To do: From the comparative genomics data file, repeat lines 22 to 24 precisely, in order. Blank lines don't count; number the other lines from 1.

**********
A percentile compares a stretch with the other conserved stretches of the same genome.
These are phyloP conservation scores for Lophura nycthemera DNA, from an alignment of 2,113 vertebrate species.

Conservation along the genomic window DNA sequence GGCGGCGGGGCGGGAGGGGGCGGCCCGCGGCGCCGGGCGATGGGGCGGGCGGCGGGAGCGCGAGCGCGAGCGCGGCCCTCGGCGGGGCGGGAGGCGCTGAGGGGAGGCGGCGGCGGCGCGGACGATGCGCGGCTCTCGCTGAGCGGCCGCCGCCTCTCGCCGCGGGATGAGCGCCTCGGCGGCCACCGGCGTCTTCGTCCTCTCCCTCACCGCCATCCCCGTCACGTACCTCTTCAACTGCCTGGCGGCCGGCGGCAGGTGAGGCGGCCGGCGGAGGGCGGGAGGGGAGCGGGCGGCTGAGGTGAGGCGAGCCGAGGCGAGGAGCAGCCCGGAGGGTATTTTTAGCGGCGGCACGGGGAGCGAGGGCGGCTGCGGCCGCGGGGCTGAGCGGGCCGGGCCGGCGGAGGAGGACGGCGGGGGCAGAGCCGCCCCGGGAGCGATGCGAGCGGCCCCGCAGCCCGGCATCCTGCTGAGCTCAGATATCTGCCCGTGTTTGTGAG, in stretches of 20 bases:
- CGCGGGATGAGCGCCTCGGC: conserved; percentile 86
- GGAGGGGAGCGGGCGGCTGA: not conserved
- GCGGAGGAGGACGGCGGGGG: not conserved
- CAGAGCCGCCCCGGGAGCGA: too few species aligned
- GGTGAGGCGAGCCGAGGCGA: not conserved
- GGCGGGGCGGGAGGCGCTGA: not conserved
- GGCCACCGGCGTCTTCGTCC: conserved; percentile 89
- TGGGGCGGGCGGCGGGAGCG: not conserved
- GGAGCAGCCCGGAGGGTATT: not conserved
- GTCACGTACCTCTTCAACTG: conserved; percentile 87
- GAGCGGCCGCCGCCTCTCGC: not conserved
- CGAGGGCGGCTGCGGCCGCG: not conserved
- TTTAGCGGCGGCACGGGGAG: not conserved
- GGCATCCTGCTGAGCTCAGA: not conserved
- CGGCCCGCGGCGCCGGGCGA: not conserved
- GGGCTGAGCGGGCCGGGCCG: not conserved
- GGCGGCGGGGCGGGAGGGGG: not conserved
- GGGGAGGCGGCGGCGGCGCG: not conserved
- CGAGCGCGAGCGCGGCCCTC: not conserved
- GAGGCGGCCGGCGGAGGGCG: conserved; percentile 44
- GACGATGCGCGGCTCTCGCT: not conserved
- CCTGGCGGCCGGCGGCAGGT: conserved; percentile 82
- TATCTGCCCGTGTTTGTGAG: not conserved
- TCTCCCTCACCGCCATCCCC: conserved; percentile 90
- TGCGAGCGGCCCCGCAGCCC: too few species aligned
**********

- CGAGCGCGAGCGCGGCCCTC: not conserved
- GAGGCGGCCGGCGGAGGGCG: conserved; percentile 44
- GACGATGCGCGGCTCTCGCT: not conserved